Methane reduction discussion missing the mark – Neal Wallace:
New Zealand livestock farmers are being sold short by methane reduction policies that fail to acknowledge the role of methane sinks and that fossil fuels are increasing emissions of the greenhouse gas.
Scientists addressing an Ag@Otago webinar organised by the University of Otago group said virtually all NZ sheep and beef farmers and most dairy farmers would be carbon dioxide-equivalent neutral due to the naturally occurring element hydroxyl, which removes methane from the atmosphere.
Nature has and continues to provide methane sequestration, they say.
They also expressed doubts an effective methane vaccine for livestock will be developed because of the difficulties overcoming the complex biology of ruminant animals. . . .
Pricing farm emissions can’t lead to cuts in production – West Coast Council – Brendon McMahon:
The West Coast Regional Council has given “partial support” to some of the proposals under the government’s Pricing Agricultural Emissions document.
But it raises concerns about psycho-social, health and economic impacts on the region’s largely rural community.
“We are extremely concerned at the impact this proposal will have on our communities,” the submission for the council’s Resource Management Committee said.
Incentive payments to reduce emissions should not come from reduced production, or promoting different land use, the council said in one of ten key points the submission raised. . .
“Changing the resource management framework is inter-generational change and it is needed. What’s not needed is more restriction, more compliance, and more uncertainty,” says Chief Executive of IrrigationNZ Vanessa Winning.
“The Natural and Built Environment (NBE) Bill, which has been introduced to Parliament to replace the Resource Management Act, will impact the entire food and fibre sector; every grower, farmer, harvester, and producer – particularly as it relates to water use.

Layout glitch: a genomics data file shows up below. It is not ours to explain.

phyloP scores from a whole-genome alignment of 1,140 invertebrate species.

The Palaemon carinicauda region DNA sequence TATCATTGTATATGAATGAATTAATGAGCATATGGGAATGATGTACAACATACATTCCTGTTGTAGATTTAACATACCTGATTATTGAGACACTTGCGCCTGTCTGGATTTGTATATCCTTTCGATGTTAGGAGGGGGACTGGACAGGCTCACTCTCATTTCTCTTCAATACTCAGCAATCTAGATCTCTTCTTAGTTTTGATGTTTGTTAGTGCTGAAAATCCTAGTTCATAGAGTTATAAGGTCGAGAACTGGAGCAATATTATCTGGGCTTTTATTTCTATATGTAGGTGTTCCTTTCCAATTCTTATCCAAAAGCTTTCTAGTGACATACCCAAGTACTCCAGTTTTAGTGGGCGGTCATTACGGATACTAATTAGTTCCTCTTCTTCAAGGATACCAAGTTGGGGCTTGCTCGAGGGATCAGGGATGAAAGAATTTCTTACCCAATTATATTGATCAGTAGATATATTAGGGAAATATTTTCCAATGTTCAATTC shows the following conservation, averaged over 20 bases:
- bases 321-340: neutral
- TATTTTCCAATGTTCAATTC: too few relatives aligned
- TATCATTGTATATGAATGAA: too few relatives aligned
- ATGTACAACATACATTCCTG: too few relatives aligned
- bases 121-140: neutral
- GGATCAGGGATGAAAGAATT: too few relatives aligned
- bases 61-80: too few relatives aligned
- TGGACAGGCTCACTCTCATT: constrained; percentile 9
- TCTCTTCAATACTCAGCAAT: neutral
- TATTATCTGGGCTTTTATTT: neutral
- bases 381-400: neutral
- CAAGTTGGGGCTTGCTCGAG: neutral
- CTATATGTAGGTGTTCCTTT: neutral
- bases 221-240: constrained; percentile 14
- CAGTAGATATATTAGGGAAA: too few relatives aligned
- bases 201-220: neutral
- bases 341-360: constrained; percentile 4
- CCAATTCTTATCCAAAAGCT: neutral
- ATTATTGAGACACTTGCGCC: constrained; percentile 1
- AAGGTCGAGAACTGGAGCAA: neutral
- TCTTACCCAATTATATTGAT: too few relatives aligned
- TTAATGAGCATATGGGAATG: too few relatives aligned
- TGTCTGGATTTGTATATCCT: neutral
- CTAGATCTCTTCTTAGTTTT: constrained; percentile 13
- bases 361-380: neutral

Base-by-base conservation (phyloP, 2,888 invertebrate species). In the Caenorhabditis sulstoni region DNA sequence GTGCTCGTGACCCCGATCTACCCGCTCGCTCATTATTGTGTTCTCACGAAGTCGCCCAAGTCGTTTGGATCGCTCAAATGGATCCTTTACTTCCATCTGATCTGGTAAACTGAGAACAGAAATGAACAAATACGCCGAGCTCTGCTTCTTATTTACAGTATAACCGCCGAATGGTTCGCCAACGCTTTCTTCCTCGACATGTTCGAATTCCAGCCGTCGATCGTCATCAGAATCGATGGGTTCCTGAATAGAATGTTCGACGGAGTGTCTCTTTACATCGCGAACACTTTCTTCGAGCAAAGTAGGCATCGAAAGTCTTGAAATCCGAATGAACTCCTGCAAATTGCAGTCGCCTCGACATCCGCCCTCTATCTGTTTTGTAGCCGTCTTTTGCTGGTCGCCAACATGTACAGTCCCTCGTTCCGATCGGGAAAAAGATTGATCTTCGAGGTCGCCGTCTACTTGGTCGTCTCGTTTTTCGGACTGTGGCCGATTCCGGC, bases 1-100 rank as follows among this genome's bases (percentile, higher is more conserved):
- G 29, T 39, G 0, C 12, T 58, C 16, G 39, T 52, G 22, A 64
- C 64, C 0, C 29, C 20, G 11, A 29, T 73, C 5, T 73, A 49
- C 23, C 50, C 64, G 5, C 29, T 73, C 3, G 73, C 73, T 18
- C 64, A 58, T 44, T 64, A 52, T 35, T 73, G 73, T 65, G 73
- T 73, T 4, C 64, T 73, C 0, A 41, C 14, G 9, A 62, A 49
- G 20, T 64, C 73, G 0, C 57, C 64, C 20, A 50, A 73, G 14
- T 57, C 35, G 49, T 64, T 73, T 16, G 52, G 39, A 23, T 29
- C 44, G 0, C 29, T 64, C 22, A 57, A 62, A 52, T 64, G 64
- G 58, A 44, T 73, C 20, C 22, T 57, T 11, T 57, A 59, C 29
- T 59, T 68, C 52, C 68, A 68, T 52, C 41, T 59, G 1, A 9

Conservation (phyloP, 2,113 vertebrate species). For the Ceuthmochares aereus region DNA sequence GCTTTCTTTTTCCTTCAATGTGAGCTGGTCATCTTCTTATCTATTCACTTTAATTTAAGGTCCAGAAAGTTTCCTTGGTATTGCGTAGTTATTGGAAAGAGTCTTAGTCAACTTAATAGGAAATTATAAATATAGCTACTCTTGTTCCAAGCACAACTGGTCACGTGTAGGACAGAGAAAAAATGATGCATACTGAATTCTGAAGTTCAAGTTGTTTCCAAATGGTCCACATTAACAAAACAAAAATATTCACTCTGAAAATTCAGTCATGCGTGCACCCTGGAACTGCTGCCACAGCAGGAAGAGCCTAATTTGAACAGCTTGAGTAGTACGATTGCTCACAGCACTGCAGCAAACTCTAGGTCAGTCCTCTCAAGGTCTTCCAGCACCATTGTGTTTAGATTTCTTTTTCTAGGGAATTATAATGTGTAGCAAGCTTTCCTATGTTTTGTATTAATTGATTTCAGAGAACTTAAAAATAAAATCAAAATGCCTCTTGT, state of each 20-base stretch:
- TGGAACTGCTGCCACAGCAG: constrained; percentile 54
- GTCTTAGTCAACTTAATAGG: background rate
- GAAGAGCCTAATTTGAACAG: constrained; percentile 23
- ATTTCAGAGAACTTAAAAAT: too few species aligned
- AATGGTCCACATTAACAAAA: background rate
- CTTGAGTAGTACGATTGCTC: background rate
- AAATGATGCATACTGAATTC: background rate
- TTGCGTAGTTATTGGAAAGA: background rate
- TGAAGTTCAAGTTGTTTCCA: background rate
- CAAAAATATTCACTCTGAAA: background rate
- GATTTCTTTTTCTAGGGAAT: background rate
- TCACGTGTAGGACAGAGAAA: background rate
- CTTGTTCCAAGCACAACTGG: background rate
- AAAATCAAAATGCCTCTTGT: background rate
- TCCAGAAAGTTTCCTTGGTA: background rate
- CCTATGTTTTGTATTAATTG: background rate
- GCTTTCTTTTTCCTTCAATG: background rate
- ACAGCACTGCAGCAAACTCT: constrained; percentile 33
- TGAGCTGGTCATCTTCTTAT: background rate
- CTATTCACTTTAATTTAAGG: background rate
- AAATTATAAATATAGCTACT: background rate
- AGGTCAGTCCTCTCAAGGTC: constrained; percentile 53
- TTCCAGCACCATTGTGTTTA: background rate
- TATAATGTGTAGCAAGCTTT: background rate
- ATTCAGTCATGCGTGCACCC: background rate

“We agree on the importance of restoring and protecting our precious natural resources. We also believe that this can be done while enabling the careful use of water to underpin reliability and flexibility needed for our growers and farmers as they continue to reduce their production impact and emissions profile. Reliable water is the biggest enabler to lower emissions land use.
“We are worried the NBE Bill will lead to more uncertainty and more unnecessary compliance for water users involved in food and fibre production, and as a result that it will inhibit positive change, rather than enable it. ..
The planting of Year 2 of the Northland Peanut Trials has been impacted by the ongoing wet weather soaking the region over the past three months.
Of the eight planned sites, three of the four Far North sites were planted, with two being successful. Unfortunately, one crop planted on heavier soil failed to germinate as a result of the wetter conditions. None of the four sites across the Kaipara were planted due to continual saturated soil conditions. In total, 0.51 hectares of trial crops were successfully planted.
Like many of Northland’s growers, crops have been severely impacted by heavy rain creating soil conditions too damp to successfully plant in, resulting in less than one quarter of the planned 4.03 hectares of peanut crops being planted.
Northland Inc Project Manager, Greg Hall, says: . .
Synlait Milk has confirmed its full-year underlying profit outlook, but the half-year result has been hit by rising costs.
The company previously announced it expected underlying profit for the year ending July to be similar to 2021, which was s $37.3 million.
Delayed shipments of ingredient products resulted in about a 45 percent drop in sales volumes in the first four months of the financial year ending in July, but had since returned to near normal.
In addition to supply chain issues, Synlait Milk’s investment in technology and inflation added to costs. . .
The summerfruit season has started well, with plenty of high-quality fruit available and the workforce to pick it.
‘Cherry, nectarine, peach and other summerfruit growers are reporting a positive start to the 2022-2023 season,’ says Summerfruit New Zealand Chief Executive, Kate Hellstrom.
‘Fruit quality is good plus there are more people than last year available to pick the fruit. This is due to the attraction and retention campaigns that the industry has been running for the past few years, and the fact it is easier to enter New Zealand now our borders have been freed up.
‘Having enough people to pick and pack is vital. There is nothing worse for a grower than fruit being left on trees and going to waste, which is the situation some of our growers have been in, in recent years.’ . . .